There are two kinds of people in this world: the ones who like mayonnaise, and the blasphemous ones who don’t.
We, like any good Southerner, are unapologetic about our adoration of this simple condiment, about our insistence on its inarguable place on every sandwich, about our pantry stockpile— always at the ready with at least two jars. It is the secret to every good grilled cheese you’ve ever eaten, especially when cooked in a cast-iron pan.
In South Carolina and Tennessee, where we come from, mayonnaise—the simple fusion of eggs, oil, and acid—makes its way into many a dish and is the secret to most sauces. Though said to be the invention of a French chef in 1756, as far as we’re concerned, mayo has become the American, and in many ways the penultimate Southern, culinary accoutrement.
In all honesty, is there any condiment more contentious than mayonnaise? Between its proponents and its opponents, and worst yet, amongst its fan, between which kind of mayonnaise indeed.
There was Coke versus Pepsi, McDonald’s versus Burger King, Ford versus GM, Levi’s versus Wrangler, and we all know that Hellmann’s versus Duke’s is the cultural competition of the day, with northerners usually rooting for the former—among which Julia Child, Ina Garten, and Anthony Bourdain can be counted as admirers—and southerners firmly rooted in the latter, particularly these days. Nashville’s Sean Brock and New Orleans’ Mason Hereford all swear by the stuff.
It’s a debate so divided that, it has sparked news articles, rambling Reddit threads, and even some sparring on social media, with one unlikely tattoo contest for fans to show off their favorite. (Unsurprisingly, Duke’s won, with a Richmond tattoo parlor creating a coterie of yellow-capped artworks.)
Born in South Carolina, raised in Tennessee, let us start with a moment of truth. During our early years, we didn’t eat Duke’s—the official cool kids of mayo; we ate Miracle Whip. We know, we know, but we’ll also call a bunch of you from our neck of the woods and over a certain age who suggest anything otherwise. In fact, until just a few years ago, those black, white, and gold labels were barely sold beyond the Carolinas and Georgia. Luckily, we came around.
But wherever you hail from, it could be argued that Duke’s came first, arriving in 1917 when the grand dame Eugenia Duke began selling 10-cent sandwiches with her homemade slather to soldiers at Fort Sevier in South Carolina. Hellmann’s arrived three years later, with a delicatessen in the heart of Manhattan, New York. Within a few years, both brands started selling their signature sauces, and soon enough, the sweet Kraft salad dressing of our youth would come online, too, making its debut at the Chicago World’s Fair in 1933, after which America would never be the same.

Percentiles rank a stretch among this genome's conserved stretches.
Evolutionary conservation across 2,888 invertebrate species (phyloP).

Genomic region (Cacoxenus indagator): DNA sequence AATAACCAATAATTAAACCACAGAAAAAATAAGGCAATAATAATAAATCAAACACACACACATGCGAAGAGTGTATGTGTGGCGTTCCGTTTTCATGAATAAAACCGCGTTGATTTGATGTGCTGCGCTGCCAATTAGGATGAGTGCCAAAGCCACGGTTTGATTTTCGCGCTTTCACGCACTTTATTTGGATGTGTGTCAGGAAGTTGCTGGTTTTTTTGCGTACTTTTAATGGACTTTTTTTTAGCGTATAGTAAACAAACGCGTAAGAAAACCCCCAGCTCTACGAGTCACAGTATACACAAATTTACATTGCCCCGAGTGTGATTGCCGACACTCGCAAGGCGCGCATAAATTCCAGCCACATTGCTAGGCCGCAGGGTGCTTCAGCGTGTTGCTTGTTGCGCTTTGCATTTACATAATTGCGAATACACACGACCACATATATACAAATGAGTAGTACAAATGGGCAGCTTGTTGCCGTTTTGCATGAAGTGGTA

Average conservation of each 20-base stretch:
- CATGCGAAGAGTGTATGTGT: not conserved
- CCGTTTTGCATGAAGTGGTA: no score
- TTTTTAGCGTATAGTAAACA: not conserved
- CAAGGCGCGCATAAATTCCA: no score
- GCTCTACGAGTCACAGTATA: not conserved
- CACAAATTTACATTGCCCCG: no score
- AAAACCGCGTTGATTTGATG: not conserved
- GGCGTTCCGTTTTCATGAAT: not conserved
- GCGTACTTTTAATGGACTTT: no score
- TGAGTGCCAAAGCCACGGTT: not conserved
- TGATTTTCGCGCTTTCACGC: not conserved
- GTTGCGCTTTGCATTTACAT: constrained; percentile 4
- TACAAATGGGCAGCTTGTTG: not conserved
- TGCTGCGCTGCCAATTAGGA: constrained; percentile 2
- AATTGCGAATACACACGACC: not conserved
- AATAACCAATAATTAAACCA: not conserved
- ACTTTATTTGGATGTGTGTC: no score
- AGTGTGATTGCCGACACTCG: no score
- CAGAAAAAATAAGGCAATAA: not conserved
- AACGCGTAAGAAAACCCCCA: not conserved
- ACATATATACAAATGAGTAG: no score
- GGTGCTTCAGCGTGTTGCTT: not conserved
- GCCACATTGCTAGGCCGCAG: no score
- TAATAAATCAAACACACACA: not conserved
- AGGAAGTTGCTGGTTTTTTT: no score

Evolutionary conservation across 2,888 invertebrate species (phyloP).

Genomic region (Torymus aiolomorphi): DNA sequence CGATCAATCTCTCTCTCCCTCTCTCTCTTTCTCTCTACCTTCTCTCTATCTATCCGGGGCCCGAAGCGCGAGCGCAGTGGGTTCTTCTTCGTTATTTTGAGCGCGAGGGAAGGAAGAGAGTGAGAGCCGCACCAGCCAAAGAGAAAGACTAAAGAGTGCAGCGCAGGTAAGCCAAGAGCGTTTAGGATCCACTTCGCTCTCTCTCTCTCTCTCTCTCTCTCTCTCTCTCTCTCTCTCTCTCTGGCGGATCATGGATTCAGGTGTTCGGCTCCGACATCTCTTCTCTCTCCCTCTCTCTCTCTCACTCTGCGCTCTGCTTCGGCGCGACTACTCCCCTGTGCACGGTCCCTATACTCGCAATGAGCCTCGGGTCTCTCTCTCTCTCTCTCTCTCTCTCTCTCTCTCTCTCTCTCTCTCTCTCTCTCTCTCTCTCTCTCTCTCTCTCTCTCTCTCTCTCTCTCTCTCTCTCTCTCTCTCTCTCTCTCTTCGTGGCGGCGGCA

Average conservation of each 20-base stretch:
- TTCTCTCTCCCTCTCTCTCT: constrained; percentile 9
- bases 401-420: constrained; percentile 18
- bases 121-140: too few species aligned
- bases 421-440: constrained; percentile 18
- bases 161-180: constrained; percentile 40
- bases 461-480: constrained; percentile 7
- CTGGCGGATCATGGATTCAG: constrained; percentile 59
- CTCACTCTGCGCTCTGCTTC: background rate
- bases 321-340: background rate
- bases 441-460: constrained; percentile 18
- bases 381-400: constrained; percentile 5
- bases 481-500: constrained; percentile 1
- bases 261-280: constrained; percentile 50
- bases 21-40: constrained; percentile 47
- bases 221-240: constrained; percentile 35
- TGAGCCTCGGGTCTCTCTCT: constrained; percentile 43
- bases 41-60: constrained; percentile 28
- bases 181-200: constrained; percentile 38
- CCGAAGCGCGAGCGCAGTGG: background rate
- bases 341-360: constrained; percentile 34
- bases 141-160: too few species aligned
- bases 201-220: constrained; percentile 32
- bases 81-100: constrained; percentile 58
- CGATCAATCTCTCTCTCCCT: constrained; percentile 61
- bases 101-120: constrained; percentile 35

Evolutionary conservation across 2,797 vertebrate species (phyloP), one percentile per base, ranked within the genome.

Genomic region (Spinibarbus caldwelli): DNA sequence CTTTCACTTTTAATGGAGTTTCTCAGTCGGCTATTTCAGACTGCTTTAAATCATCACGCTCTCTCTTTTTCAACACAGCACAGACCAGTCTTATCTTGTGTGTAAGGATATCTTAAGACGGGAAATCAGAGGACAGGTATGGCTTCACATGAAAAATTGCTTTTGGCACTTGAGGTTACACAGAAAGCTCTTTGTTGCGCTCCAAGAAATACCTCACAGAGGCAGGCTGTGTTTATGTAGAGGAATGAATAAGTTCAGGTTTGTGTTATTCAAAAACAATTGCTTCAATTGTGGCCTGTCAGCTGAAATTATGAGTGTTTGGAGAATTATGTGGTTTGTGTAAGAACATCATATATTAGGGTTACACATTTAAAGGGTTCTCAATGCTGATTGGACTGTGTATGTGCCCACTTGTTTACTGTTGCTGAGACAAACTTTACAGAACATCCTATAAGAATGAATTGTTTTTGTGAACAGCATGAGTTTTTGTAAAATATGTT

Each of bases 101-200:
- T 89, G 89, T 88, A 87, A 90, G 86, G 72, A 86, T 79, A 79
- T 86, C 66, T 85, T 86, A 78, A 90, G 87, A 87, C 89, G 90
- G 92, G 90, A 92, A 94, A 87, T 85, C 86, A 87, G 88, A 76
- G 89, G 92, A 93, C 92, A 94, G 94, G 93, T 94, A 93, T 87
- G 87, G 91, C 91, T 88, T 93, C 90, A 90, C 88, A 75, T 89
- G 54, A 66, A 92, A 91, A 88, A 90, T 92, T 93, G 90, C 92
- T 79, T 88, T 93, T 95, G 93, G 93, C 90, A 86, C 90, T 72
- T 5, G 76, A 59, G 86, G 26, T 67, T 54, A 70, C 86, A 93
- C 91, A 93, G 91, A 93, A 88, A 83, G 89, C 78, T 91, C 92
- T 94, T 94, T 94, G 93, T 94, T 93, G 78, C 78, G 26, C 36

With World War II, mayonnaise became a vital ingredient while eggs and oil were rationed. It was used as a base for cakes and dressings and a go-to binder for myriad recipes. In the mid-century decades that followed, mayonnaise would firmly cement itself into American cuisine, even though its origins date back further and farther away.
The origin story of mayonnaise is almost as controversial as its modern-day predicament, this time a battle in Europe. France says one of their own invented it after the capture of the Port of Mahon (in Minorca, Spain, no less), from whence it gets its namesake. Spain, of course, counters that it was first developed by that city’s local residents invented it.
Still, the etymological mystery continues, with Larousse Gastronomique suggesting that the name may just be a bastardized moyeunaise, derived from the Old French moyeu for “egg yolk,” while others still suggest it should actually be bayonnaise, for the French-Basque town of Bayonne.
Either way, it is likely rooted in that border between the two countries, in its predecessor, aioli—an emulsion of garlic, oil, and salt—which has been made in southwestern France (with a hint of lemon) and northeastern Spain (with a touch of heat) since at least its time in the Roman Empire.
Still, pioneering French chef Marie-Antoine Carême would cement the spread’s role into haute, and in turn, American cuisine. By the 19th century, it would wind its way onto fancy menus up and down the East Coast, perhaps starting at Delmonico’s in 1838, but eventually finding itself in the likes of the Fannie Farmer Cookbook, circa 1896. Suddenly everything became a salad, and before long, with the invention of the mechanical bread slicer in the 1920s, a sandwich, and the rest is history.
Today, no picnic or potluck would be complete without the help of this both luxurious and humble staple. For us, it is requisite for Thanksgiving leftovers. For the Chesapeake Bay’s Eastern Shore barbecue sauce. For the culinary gift that is pimento cheese dip. For every burger, for BLTs, and, best of all, the rare perfection that is a thick swipe between two slices of white bread with a ripe summer tomato.
These are undoubtedly the reasons why mayonnaise remains the best-selling condiment in the United States—over ketchup, over mustard, or its wannabe, ranch dressing (for which we also hold a soft spot).
With its cidery tang and lack of sugar, Duke’s will always be our number one, but there’s also a time and a place for Kewpie, and in a pinch, we won’t stick our nose up at Hellmann’s—unless another Southerner is looking.